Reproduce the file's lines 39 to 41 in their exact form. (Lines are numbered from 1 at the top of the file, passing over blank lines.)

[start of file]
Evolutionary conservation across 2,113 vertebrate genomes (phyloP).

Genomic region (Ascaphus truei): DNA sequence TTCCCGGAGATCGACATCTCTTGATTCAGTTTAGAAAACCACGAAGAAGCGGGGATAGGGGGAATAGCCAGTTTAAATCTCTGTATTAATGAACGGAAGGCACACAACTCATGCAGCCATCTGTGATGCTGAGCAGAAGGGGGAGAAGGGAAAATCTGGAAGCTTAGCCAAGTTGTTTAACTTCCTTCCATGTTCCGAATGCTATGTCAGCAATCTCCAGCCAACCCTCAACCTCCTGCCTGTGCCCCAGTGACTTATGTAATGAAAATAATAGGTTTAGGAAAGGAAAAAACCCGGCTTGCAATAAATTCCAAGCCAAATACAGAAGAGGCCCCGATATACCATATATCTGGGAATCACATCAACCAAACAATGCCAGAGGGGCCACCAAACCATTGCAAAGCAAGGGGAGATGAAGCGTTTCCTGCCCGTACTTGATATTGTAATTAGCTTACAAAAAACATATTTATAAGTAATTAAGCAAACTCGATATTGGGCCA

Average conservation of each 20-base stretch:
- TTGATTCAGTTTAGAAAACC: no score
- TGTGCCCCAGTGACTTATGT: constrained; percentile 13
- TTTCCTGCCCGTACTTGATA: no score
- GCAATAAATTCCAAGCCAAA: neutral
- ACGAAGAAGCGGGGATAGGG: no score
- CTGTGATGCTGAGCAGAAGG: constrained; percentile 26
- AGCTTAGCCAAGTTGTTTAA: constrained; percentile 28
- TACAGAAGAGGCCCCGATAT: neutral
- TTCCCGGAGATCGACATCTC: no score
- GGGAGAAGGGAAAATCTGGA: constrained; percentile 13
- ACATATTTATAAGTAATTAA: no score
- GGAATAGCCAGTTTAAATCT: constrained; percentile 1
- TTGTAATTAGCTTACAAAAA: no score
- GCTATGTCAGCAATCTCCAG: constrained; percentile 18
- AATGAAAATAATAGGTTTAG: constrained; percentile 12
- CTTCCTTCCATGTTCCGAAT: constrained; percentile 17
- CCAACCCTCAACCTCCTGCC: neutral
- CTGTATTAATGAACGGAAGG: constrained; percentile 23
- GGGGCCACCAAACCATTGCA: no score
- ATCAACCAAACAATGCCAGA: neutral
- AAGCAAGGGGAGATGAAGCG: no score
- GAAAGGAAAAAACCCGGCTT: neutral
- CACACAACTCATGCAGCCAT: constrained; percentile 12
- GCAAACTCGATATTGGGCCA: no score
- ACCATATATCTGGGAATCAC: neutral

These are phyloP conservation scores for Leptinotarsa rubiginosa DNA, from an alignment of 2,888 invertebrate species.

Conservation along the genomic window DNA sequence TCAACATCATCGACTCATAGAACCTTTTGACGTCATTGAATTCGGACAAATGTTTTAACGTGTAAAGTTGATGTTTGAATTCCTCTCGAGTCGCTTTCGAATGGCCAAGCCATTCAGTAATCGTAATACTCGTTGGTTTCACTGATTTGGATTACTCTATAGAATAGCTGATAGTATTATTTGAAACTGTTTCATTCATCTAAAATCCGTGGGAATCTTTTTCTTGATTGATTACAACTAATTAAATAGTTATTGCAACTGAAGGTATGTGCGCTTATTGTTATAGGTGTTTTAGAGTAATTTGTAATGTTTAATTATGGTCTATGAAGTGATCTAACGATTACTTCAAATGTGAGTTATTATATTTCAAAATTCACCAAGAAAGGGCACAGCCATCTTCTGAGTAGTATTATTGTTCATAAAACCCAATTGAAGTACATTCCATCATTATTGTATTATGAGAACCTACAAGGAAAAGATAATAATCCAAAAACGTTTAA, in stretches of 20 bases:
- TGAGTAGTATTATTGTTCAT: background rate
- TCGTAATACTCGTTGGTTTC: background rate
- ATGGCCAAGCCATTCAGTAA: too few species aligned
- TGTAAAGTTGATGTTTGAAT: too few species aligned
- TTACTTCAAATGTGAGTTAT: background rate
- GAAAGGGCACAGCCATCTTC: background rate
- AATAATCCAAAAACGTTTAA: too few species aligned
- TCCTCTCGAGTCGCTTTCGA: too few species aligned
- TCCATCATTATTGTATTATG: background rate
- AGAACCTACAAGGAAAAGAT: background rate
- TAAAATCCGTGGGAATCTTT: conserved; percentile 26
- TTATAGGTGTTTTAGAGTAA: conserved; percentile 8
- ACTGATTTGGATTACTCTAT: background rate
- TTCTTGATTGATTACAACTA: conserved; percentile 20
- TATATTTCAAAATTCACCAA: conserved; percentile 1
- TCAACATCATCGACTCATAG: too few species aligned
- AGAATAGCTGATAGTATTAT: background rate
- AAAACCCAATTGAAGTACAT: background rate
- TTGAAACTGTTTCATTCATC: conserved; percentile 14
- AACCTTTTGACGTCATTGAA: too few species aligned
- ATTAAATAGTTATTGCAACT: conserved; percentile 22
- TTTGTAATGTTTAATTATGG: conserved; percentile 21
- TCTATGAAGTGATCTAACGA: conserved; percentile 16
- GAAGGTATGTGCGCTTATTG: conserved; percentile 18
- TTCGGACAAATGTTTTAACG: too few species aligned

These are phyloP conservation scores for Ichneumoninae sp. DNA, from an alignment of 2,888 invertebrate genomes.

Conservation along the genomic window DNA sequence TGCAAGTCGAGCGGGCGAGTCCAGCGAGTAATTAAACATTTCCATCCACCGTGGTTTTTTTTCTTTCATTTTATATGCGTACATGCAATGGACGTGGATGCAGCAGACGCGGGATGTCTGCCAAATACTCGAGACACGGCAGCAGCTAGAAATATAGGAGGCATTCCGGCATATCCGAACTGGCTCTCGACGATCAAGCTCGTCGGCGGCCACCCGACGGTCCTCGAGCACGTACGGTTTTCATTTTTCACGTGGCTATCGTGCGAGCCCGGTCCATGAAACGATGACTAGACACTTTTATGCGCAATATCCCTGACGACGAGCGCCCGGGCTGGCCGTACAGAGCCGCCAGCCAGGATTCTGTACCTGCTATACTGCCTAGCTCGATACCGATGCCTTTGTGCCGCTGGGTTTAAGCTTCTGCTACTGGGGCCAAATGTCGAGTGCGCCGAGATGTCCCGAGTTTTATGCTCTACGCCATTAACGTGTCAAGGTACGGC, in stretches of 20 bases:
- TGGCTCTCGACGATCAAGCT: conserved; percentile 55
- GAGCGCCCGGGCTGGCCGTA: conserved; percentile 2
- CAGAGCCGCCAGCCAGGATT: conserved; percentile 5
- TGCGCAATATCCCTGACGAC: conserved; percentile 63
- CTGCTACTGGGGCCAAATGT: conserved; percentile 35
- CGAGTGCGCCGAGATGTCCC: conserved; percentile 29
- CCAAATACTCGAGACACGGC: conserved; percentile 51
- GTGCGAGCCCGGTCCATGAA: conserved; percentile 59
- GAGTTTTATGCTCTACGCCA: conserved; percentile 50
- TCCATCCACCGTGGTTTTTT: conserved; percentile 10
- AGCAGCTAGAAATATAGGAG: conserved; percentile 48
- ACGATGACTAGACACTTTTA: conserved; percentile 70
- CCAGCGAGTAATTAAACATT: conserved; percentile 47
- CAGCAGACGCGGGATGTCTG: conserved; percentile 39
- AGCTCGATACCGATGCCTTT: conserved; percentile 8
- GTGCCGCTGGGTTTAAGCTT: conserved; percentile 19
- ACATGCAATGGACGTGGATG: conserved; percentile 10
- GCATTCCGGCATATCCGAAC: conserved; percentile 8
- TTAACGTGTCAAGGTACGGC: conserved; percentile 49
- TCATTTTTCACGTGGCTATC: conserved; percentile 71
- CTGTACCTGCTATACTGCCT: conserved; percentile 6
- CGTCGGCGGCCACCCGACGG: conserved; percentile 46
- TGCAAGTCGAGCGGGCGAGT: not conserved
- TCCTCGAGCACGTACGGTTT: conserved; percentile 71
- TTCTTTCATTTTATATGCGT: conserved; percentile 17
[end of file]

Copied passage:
- TCCATCATTATTGTATTATG: background rate
- AGAACCTACAAGGAAAAGAT: background rate
- TAAAATCCGTGGGAATCTTT: conserved; percentile 26